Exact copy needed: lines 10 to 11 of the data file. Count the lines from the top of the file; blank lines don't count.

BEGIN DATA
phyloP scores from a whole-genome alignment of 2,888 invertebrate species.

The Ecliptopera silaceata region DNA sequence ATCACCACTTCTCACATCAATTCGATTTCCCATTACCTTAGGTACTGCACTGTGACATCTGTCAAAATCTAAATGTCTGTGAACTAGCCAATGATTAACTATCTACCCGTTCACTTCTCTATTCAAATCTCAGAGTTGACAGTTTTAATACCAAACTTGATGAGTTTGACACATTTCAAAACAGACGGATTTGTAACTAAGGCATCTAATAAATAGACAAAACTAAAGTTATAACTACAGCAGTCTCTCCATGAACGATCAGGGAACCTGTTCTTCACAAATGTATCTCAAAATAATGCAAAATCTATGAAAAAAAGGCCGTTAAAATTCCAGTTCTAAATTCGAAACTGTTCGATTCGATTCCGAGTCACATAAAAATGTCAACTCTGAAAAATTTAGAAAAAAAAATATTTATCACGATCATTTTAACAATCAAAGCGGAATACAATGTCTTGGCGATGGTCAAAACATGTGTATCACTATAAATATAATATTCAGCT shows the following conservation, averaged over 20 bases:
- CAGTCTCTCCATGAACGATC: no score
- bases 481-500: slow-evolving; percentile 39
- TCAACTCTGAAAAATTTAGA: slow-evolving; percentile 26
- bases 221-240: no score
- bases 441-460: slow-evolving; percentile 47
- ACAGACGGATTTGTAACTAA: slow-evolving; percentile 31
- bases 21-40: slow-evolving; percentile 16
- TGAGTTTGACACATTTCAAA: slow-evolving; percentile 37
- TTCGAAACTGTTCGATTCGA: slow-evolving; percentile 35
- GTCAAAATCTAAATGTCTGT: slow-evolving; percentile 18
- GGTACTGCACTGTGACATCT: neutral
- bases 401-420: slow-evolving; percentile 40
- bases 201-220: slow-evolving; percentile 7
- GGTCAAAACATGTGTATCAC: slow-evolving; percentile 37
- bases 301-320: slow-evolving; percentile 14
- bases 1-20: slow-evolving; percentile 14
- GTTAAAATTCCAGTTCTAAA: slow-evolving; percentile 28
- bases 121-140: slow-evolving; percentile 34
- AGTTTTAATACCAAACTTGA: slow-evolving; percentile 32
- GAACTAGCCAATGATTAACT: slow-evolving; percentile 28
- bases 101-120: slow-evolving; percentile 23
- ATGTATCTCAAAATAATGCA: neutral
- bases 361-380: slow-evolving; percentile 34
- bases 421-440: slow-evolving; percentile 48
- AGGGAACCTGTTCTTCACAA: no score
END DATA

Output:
- TGAGTTTGACACATTTCAAA: slow-evolving; percentile 37
- TTCGAAACTGTTCGATTCGA: slow-evolving; percentile 35